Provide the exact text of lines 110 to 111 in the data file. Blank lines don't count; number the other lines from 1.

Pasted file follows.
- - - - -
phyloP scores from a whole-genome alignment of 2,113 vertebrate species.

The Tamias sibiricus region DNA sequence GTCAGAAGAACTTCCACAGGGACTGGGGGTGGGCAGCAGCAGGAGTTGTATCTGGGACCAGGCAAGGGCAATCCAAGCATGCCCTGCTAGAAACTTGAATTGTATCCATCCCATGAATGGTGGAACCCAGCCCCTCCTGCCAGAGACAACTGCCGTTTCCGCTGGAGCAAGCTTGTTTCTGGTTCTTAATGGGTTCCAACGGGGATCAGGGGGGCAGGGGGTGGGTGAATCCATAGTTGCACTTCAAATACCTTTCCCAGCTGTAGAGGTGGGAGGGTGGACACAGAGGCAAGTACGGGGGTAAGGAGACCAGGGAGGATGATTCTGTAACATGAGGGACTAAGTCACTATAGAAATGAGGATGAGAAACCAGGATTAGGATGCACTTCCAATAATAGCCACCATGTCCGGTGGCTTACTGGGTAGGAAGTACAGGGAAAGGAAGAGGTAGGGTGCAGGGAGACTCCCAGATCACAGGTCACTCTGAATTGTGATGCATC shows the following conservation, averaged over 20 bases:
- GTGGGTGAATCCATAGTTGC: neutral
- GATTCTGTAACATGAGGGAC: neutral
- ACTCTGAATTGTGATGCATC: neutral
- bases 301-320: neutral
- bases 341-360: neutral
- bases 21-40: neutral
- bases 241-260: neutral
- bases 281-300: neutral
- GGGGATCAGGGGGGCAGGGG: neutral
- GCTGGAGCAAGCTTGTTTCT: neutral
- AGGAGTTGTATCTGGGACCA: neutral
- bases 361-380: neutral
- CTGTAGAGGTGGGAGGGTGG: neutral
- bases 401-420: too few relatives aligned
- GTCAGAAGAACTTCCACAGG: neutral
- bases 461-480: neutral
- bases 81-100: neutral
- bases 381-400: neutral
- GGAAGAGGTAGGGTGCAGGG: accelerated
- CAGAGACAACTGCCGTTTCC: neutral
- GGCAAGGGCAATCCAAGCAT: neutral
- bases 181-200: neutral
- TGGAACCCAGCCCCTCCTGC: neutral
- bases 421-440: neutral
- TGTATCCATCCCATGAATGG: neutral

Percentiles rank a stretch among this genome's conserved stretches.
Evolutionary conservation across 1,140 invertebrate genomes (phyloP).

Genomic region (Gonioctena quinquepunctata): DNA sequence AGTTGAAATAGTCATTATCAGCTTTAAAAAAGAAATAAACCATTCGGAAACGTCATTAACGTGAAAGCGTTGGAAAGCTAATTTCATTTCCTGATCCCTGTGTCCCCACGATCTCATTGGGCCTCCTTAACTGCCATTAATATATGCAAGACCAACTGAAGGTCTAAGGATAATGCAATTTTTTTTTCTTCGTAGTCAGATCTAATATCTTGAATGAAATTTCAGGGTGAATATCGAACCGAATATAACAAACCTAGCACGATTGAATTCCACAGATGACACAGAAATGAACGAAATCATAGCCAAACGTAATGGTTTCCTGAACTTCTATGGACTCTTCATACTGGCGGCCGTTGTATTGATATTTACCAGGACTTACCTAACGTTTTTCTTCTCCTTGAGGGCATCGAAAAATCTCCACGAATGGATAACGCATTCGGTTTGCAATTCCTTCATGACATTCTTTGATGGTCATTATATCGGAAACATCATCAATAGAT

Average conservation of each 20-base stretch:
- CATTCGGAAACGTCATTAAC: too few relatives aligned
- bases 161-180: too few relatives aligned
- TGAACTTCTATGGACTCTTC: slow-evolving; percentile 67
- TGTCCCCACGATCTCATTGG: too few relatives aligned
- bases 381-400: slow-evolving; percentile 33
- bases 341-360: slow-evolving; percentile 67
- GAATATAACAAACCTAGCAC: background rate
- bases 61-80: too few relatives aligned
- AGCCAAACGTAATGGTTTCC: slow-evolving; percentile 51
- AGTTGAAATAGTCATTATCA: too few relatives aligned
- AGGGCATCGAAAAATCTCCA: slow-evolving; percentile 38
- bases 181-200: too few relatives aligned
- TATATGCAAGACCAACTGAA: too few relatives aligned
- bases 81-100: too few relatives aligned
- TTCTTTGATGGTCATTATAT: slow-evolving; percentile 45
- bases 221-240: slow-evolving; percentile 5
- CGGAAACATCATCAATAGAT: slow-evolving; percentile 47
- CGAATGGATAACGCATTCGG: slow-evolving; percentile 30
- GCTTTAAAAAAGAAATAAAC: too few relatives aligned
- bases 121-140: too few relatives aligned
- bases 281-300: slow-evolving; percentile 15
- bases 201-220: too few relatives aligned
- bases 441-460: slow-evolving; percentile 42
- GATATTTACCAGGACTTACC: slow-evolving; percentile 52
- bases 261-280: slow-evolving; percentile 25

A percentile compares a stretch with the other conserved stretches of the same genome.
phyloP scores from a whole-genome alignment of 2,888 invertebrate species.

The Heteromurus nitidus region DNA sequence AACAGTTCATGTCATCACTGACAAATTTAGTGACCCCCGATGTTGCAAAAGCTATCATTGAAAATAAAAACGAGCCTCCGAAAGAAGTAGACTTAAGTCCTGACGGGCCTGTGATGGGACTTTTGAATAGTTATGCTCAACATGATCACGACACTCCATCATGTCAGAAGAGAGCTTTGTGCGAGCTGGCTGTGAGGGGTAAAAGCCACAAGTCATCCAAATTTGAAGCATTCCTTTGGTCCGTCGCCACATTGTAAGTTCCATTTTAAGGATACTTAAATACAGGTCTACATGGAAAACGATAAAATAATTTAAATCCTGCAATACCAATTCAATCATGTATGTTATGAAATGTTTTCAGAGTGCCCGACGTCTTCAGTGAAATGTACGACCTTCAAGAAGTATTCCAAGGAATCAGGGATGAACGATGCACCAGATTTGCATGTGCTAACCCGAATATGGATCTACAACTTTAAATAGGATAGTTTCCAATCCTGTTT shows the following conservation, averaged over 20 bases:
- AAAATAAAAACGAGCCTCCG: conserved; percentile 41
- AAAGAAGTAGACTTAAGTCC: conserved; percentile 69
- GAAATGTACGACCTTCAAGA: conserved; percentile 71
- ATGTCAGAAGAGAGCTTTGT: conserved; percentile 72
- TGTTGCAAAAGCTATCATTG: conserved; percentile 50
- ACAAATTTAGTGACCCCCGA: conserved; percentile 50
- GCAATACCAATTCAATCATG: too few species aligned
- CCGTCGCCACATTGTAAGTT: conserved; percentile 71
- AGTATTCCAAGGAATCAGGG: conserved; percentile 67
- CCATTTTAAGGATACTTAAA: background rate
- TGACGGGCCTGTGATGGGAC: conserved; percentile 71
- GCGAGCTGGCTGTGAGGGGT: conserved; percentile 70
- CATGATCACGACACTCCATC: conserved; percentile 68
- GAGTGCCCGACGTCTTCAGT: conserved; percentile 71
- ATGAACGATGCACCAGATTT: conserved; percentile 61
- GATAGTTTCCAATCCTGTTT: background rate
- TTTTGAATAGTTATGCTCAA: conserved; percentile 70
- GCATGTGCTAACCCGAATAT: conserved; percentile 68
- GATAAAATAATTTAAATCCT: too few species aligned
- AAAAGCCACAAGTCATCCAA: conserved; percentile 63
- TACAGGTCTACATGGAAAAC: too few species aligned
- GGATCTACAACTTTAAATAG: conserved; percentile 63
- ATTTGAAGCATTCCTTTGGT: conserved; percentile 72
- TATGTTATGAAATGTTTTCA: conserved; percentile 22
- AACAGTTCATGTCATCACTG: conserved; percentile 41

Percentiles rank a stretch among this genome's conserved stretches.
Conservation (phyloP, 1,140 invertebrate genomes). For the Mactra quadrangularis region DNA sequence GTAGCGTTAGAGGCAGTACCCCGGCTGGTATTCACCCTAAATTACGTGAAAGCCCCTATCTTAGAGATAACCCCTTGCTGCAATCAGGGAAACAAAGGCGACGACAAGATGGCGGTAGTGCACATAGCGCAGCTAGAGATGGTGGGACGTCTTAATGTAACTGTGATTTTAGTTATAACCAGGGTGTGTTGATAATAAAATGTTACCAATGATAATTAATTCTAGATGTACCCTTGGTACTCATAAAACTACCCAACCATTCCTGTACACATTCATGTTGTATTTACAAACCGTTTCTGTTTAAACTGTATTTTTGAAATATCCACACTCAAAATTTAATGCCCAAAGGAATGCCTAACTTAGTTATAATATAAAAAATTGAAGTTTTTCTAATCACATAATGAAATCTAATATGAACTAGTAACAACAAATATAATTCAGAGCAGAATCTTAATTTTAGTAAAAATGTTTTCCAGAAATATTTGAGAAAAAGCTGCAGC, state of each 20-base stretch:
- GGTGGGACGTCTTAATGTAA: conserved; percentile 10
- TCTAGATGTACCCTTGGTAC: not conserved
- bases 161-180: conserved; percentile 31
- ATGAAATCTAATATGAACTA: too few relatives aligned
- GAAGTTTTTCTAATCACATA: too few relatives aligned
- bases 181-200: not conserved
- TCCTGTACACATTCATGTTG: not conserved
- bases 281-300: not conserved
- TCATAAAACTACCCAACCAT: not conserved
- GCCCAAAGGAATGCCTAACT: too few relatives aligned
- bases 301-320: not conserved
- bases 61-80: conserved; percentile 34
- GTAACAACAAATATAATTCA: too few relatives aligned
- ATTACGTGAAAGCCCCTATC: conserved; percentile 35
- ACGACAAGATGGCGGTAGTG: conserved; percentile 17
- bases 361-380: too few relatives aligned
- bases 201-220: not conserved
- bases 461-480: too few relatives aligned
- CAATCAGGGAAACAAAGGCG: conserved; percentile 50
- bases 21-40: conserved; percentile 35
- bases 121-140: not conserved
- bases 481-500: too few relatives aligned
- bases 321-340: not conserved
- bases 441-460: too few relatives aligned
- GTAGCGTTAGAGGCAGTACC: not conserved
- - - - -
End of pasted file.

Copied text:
- bases 441-460: too few relatives aligned
- GTAGCGTTAGAGGCAGTACC: not conserved